I write as a pseudanonymous blogger. My nom-de-plume is an old nickname from growing up. It’s useful mainly because It means I can keep my political writing and activism separate from my professional life. But if you really, really want to find out who ‘Jackart’ is, it should take you about 2 clicks. This filtered permeability is deliberate. A Google search will either throw up my professional life, OR the blog, but not usually both.

A am not in any meaningful way, anonymous. But I understand why people might be. The Military ‘Service test’, company social media policies and so forth usually expressly forbid the expression of political opinion online. The exception seems to be the public sector hard-left who revel in their employers’ support for their hard-left activism and desire to ‘expose’ those who ‘have vile views’ (ie disagree). Letters to employers can often follow some pretty mild expression of what is  often basically ‘Economics 101’.

The real bullies are all too often those defending the status quo from those who think differently, and ‘Troll’ has come to mean ‘anyone disagreeing with a lefty on the internet’. Real Trolls are just people whose hobby is winding up the self-important and humourless. The endless tweets of “your a dick” (the grammatical error is part of the gag) to Richard Dawkins is an example. The aim is to get a rise. And to this end, the perma-outraged Caroline Criado-Perez, the womyn behind the campaign to get a woman womyn on the £10 note, is great value. She will always bite. So she’s targeted by Trolls. Some of whom are hilarious, some of whom aren’t.

Trolling is not the same as ‘flaming’. Flaming is the straight exchange of insults. This too can be cathartic and when indulged in between people who aren’t offended, can be enjoyable. A good insult can be poetry. Use of robust Anglo-Saxon shouldn’t be illegal.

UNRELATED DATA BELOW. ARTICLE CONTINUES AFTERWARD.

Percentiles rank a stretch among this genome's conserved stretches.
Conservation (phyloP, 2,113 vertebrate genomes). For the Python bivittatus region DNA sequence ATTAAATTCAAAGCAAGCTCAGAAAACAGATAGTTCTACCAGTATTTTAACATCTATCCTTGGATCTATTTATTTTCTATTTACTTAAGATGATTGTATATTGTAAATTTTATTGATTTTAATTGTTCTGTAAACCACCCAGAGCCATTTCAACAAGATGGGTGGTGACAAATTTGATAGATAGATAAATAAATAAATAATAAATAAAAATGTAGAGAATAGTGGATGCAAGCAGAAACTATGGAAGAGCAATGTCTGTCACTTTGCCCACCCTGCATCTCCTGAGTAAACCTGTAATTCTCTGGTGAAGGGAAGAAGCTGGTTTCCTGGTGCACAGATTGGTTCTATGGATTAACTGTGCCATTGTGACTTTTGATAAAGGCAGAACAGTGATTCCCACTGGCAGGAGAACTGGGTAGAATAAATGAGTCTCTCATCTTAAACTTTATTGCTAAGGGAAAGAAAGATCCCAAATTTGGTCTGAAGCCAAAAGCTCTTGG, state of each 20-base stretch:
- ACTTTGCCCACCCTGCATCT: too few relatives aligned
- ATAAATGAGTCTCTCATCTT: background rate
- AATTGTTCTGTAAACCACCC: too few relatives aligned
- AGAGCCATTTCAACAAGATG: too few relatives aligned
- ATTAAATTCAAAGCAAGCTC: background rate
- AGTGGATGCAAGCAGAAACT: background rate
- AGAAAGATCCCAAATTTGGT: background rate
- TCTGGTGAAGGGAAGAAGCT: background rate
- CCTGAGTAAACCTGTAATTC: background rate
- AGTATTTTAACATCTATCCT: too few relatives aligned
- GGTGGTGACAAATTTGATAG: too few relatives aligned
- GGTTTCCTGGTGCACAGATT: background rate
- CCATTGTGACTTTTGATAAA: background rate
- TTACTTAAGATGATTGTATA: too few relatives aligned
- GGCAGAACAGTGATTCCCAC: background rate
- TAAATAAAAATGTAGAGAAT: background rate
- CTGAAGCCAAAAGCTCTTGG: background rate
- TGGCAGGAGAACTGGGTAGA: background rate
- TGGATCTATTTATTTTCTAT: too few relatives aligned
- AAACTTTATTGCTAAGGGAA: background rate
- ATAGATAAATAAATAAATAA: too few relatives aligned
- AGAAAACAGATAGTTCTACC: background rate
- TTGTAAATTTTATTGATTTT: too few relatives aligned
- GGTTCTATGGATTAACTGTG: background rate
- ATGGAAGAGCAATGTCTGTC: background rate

We’re also moving into the territory where giving offence is becoming illegal, encouraging a competitive victimhood race to get your identity/religion/political beliefs  legally protected. This is profoundly undemocratic, with a chilling effect on free expression. If you don’t like something, block, ignore and move on (on which more later). Free speech must come with the freedom to offend, or it isn’t worth anything, and political debate becomes a circle-jerk around the status quo. To the extent that it already is, partially explains the rise of anti-establishment parties. Offensive comment isn’t “trolling”, and shouldn’t be illegal, however angry you may be about your shibboleth being held up for challenge or ridicule.

Nor is the stalking, harassment and abuse meted out to some people “trolling”. I’d quite happily wind up Miss Criado-Perez, because I think she’s an insufferable, po-faced, hypocritical misandrist who’s more or less wrong on everything. But just as you’re allowed to ask “name me something a woman has invented” to a feminist in a pub in order to piss her off, you’re not allowed to say “I’m going to rape you, you fucking bitch” in a pub, on Twitter or indeed anywhere else. There’s a line. That line is threats, harassment and incitement. The line exists in law, and no further law is needed. You can say what you like up to that line. But if the target of your abuse leaves the pub (blocks you on Twitter), and you follow them home (set up multiple sock-puppet accounts), you’re moving from legal free speech, into harassment. Prolonged harassment is already illegal, online or in meatspace.

Which brings me to this excrescence from the Tory MP, Charlie Elphicke.

Hate-tweeting trolls make people’s lives hell. They’ve got out of hand on social media and we need to crack down on it

Great, enforce the laws that already exist.